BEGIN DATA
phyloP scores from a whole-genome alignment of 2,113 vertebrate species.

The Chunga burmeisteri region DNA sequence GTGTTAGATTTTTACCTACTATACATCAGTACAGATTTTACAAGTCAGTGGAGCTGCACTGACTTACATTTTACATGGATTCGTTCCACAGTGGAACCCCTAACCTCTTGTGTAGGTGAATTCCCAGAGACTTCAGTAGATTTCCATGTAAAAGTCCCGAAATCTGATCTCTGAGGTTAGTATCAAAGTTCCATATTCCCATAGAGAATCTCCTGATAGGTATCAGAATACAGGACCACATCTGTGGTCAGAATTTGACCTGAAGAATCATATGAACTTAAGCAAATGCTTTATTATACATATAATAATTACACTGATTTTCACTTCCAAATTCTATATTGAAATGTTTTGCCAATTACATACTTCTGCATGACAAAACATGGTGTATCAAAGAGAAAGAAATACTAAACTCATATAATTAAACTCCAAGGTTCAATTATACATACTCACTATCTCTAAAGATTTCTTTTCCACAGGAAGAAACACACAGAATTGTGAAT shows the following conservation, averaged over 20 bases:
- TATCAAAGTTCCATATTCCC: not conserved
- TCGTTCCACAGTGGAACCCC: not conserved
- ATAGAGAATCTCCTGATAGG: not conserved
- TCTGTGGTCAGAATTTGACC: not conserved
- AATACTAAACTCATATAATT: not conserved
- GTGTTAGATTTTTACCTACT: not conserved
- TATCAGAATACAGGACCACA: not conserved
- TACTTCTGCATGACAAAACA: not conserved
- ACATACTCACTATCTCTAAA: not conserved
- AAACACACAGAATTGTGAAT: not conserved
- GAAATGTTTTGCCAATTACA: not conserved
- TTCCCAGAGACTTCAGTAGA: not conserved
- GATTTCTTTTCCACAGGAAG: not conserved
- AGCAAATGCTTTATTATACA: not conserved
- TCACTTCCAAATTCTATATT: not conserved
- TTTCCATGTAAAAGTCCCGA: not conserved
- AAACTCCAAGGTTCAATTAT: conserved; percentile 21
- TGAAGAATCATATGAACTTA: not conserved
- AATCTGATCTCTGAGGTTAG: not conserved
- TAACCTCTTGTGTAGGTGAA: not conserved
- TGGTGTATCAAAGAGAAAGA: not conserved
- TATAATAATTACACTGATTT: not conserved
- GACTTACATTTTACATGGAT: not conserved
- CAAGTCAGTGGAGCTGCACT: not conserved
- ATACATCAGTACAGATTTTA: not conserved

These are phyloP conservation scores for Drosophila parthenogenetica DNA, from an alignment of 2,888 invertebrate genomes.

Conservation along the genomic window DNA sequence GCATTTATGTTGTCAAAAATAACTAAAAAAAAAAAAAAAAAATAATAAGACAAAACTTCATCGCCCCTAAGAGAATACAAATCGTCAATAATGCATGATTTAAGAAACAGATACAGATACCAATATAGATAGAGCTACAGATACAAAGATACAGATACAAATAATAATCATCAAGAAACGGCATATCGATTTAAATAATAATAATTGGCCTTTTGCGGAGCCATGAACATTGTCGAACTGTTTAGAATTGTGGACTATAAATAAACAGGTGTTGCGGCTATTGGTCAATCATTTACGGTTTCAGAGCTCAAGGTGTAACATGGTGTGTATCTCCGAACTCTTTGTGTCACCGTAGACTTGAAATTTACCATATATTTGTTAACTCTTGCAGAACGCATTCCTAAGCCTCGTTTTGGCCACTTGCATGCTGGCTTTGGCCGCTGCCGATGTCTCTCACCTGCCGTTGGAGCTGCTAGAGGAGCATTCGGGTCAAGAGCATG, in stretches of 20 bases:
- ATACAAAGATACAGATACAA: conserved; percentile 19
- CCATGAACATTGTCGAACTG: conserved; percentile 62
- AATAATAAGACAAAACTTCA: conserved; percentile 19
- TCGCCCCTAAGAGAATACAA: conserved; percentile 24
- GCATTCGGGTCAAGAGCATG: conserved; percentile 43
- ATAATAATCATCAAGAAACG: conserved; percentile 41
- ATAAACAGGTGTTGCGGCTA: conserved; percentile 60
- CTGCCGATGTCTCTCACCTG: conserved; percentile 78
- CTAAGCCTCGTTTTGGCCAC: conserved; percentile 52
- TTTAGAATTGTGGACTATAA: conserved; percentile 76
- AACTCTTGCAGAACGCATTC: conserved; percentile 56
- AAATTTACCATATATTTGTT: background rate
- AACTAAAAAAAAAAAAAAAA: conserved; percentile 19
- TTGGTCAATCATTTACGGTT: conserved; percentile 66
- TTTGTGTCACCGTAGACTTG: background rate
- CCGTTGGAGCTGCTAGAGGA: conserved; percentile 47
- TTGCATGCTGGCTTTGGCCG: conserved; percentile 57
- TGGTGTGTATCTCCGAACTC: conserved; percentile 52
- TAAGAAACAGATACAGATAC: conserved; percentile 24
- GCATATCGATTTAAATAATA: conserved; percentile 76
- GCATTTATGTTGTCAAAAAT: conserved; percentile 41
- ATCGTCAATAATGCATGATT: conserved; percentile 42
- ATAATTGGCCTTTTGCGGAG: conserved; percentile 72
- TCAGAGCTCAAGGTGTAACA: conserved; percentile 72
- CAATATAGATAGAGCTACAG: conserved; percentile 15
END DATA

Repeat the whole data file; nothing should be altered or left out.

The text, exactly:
phyloP scores from a whole-genome alignment of 2,113 vertebrate species.

The Chunga burmeisteri region DNA sequence GTGTTAGATTTTTACCTACTATACATCAGTACAGATTTTACAAGTCAGTGGAGCTGCACTGACTTACATTTTACATGGATTCGTTCCACAGTGGAACCCCTAACCTCTTGTGTAGGTGAATTCCCAGAGACTTCAGTAGATTTCCATGTAAAAGTCCCGAAATCTGATCTCTGAGGTTAGTATCAAAGTTCCATATTCCCATAGAGAATCTCCTGATAGGTATCAGAATACAGGACCACATCTGTGGTCAGAATTTGACCTGAAGAATCATATGAACTTAAGCAAATGCTTTATTATACATATAATAATTACACTGATTTTCACTTCCAAATTCTATATTGAAATGTTTTGCCAATTACATACTTCTGCATGACAAAACATGGTGTATCAAAGAGAAAGAAATACTAAACTCATATAATTAAACTCCAAGGTTCAATTATACATACTCACTATCTCTAAAGATTTCTTTTCCACAGGAAGAAACACACAGAATTGTGAAT shows the following conservation, averaged over 20 bases:
- TATCAAAGTTCCATATTCCC: not conserved
- TCGTTCCACAGTGGAACCCC: not conserved
- ATAGAGAATCTCCTGATAGG: not conserved
- TCTGTGGTCAGAATTTGACC: not conserved
- AATACTAAACTCATATAATT: not conserved
- GTGTTAGATTTTTACCTACT: not conserved
- TATCAGAATACAGGACCACA: not conserved
- TACTTCTGCATGACAAAACA: not conserved
- ACATACTCACTATCTCTAAA: not conserved
- AAACACACAGAATTGTGAAT: not conserved
- GAAATGTTTTGCCAATTACA: not conserved
- TTCCCAGAGACTTCAGTAGA: not conserved
- GATTTCTTTTCCACAGGAAG: not conserved
- AGCAAATGCTTTATTATACA: not conserved
- TCACTTCCAAATTCTATATT: not conserved
- TTTCCATGTAAAAGTCCCGA: not conserved
- AAACTCCAAGGTTCAATTAT: conserved; percentile 21
- TGAAGAATCATATGAACTTA: not conserved
- AATCTGATCTCTGAGGTTAG: not conserved
- TAACCTCTTGTGTAGGTGAA: not conserved
- TGGTGTATCAAAGAGAAAGA: not conserved
- TATAATAATTACACTGATTT: not conserved
- GACTTACATTTTACATGGAT: not conserved
- CAAGTCAGTGGAGCTGCACT: not conserved
- ATACATCAGTACAGATTTTA: not conserved

These are phyloP conservation scores for Drosophila parthenogenetica DNA, from an alignment of 2,888 invertebrate genomes.

Conservation along the genomic window DNA sequence GCATTTATGTTGTCAAAAATAACTAAAAAAAAAAAAAAAAAATAATAAGACAAAACTTCATCGCCCCTAAGAGAATACAAATCGTCAATAATGCATGATTTAAGAAACAGATACAGATACCAATATAGATAGAGCTACAGATACAAAGATACAGATACAAATAATAATCATCAAGAAACGGCATATCGATTTAAATAATAATAATTGGCCTTTTGCGGAGCCATGAACATTGTCGAACTGTTTAGAATTGTGGACTATAAATAAACAGGTGTTGCGGCTATTGGTCAATCATTTACGGTTTCAGAGCTCAAGGTGTAACATGGTGTGTATCTCCGAACTCTTTGTGTCACCGTAGACTTGAAATTTACCATATATTTGTTAACTCTTGCAGAACGCATTCCTAAGCCTCGTTTTGGCCACTTGCATGCTGGCTTTGGCCGCTGCCGATGTCTCTCACCTGCCGTTGGAGCTGCTAGAGGAGCATTCGGGTCAAGAGCATG, in stretches of 20 bases:
- ATACAAAGATACAGATACAA: conserved; percentile 19
- CCATGAACATTGTCGAACTG: conserved; percentile 62
- AATAATAAGACAAAACTTCA: conserved; percentile 19
- TCGCCCCTAAGAGAATACAA: conserved; percentile 24
- GCATTCGGGTCAAGAGCATG: conserved; percentile 43
- ATAATAATCATCAAGAAACG: conserved; percentile 41
- ATAAACAGGTGTTGCGGCTA: conserved; percentile 60
- CTGCCGATGTCTCTCACCTG: conserved; percentile 78
- CTAAGCCTCGTTTTGGCCAC: conserved; percentile 52
- TTTAGAATTGTGGACTATAA: conserved; percentile 76
- AACTCTTGCAGAACGCATTC: conserved; percentile 56
- AAATTTACCATATATTTGTT: background rate
- AACTAAAAAAAAAAAAAAAA: conserved; percentile 19
- TTGGTCAATCATTTACGGTT: conserved; percentile 66
- TTTGTGTCACCGTAGACTTG: background rate
- CCGTTGGAGCTGCTAGAGGA: conserved; percentile 47
- TTGCATGCTGGCTTTGGCCG: conserved; percentile 57
- TGGTGTGTATCTCCGAACTC: conserved; percentile 52
- TAAGAAACAGATACAGATAC: conserved; percentile 24
- GCATATCGATTTAAATAATA: conserved; percentile 76
- GCATTTATGTTGTCAAAAAT: conserved; percentile 41
- ATCGTCAATAATGCATGATT: conserved; percentile 42
- ATAATTGGCCTTTTGCGGAG: conserved; percentile 72
- TCAGAGCTCAAGGTGTAACA: conserved; percentile 72
- CAATATAGATAGAGCTACAG: conserved; percentile 15